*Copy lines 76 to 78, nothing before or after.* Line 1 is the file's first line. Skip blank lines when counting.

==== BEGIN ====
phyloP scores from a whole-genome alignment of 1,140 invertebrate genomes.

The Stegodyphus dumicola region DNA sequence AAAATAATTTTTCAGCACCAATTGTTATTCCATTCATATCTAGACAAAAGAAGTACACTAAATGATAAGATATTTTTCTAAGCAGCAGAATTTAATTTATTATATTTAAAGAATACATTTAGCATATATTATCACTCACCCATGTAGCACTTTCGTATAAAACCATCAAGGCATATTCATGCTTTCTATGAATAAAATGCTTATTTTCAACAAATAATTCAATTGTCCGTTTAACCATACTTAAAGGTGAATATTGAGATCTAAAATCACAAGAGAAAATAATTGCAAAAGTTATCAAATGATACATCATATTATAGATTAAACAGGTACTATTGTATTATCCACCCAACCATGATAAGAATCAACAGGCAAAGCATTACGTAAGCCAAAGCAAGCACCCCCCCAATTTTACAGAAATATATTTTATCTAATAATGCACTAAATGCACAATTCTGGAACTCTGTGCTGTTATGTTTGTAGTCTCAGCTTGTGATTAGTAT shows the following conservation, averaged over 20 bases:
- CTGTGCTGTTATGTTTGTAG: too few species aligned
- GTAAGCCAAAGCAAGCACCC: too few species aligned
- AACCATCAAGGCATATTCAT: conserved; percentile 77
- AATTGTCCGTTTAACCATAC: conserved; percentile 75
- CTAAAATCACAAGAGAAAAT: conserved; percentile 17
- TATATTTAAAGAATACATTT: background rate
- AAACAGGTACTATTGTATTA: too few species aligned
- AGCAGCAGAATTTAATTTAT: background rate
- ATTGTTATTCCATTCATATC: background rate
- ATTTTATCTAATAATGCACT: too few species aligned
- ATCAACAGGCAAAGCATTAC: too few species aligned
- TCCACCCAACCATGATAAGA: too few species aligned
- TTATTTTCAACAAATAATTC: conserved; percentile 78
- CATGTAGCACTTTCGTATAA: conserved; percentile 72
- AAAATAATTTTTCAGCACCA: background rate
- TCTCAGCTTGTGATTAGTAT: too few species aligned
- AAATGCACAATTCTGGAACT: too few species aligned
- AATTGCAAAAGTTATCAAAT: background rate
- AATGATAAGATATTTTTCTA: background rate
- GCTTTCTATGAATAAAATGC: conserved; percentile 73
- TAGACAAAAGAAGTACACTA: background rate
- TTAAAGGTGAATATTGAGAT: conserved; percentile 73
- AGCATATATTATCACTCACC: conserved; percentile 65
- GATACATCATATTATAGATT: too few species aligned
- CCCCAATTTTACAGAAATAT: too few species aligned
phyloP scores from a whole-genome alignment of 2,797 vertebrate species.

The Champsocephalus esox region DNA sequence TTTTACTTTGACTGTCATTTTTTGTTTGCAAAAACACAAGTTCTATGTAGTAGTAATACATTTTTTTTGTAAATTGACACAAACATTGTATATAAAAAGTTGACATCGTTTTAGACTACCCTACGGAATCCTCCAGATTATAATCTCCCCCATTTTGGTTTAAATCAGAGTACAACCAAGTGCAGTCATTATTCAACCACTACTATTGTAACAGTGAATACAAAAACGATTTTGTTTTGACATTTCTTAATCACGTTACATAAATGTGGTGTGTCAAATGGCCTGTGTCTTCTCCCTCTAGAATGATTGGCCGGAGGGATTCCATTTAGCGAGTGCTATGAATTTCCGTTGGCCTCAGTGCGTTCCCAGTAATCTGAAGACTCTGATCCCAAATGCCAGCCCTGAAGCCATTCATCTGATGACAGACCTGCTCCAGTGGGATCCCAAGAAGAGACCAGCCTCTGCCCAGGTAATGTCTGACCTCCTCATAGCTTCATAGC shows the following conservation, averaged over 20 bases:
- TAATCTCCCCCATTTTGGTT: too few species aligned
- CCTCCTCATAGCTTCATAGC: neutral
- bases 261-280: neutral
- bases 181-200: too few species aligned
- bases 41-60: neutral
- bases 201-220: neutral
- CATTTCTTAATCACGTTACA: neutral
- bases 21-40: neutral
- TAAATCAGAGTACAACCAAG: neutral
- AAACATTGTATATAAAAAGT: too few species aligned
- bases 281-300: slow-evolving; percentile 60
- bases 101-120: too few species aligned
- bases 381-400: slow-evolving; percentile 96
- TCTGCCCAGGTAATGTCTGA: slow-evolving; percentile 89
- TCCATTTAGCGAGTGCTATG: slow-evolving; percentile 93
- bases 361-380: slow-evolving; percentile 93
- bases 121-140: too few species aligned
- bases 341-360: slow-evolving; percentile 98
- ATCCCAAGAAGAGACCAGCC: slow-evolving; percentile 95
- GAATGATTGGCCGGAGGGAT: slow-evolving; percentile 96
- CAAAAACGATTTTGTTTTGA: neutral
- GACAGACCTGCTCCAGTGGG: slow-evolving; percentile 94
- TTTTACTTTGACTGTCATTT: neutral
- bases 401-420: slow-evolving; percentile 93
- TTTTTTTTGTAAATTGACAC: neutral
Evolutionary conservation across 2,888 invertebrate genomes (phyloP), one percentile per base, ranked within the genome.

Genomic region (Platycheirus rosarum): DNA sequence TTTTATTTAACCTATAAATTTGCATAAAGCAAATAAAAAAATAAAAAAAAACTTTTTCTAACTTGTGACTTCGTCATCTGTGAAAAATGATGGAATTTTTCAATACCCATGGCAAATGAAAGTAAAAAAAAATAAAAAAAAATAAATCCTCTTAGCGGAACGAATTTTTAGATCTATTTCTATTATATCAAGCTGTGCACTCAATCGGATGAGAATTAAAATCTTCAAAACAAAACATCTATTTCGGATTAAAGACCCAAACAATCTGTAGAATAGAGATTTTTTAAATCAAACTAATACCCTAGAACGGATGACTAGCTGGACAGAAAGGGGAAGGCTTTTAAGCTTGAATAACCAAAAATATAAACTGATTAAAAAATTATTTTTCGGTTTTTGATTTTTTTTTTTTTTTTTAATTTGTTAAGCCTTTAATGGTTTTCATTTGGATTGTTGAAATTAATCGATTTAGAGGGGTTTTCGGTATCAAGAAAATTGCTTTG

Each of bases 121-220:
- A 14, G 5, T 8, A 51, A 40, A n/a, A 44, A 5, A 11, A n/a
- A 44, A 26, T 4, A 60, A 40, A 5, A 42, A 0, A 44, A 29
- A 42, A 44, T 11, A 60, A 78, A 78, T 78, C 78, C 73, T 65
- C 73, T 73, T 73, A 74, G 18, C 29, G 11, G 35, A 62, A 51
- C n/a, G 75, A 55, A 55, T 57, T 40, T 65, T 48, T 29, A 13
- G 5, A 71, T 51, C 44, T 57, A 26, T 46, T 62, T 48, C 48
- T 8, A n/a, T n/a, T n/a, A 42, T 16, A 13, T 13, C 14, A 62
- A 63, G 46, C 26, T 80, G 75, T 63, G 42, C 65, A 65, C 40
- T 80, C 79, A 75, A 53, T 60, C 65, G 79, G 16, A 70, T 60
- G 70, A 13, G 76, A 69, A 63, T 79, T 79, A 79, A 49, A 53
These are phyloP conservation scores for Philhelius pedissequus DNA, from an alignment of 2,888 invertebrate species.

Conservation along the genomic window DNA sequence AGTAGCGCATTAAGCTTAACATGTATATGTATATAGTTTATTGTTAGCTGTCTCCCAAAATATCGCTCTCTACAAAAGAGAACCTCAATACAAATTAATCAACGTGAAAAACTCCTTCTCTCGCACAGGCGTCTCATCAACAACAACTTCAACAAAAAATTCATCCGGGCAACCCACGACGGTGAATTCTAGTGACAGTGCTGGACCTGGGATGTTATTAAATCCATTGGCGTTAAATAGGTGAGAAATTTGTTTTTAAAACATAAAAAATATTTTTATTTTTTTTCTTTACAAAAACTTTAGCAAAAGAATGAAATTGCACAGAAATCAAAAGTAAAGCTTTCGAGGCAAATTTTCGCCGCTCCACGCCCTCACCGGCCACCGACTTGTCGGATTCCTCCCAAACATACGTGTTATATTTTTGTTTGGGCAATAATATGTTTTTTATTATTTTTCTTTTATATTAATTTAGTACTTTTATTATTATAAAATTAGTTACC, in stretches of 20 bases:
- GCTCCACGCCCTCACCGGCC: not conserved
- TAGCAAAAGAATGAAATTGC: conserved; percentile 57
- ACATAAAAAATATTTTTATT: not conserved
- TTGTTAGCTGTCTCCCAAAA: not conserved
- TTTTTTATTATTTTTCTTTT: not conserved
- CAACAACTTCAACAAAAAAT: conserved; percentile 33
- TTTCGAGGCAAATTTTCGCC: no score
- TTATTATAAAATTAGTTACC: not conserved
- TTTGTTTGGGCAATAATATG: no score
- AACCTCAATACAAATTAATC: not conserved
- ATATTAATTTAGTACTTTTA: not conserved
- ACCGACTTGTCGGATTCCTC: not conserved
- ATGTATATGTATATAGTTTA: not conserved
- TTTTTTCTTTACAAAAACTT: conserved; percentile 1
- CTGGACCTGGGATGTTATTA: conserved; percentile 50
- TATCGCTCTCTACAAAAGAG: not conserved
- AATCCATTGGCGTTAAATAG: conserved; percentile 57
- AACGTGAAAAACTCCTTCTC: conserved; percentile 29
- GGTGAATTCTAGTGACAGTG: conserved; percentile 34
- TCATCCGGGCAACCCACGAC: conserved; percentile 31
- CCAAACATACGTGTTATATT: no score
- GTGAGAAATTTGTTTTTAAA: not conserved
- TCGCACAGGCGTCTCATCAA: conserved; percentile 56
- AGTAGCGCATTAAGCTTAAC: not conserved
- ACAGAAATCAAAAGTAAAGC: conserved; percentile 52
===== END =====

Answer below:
- TTTCGAGGCAAATTTTCGCC: no score
- TTATTATAAAATTAGTTACC: not conserved
- TTTGTTTGGGCAATAATATG: no score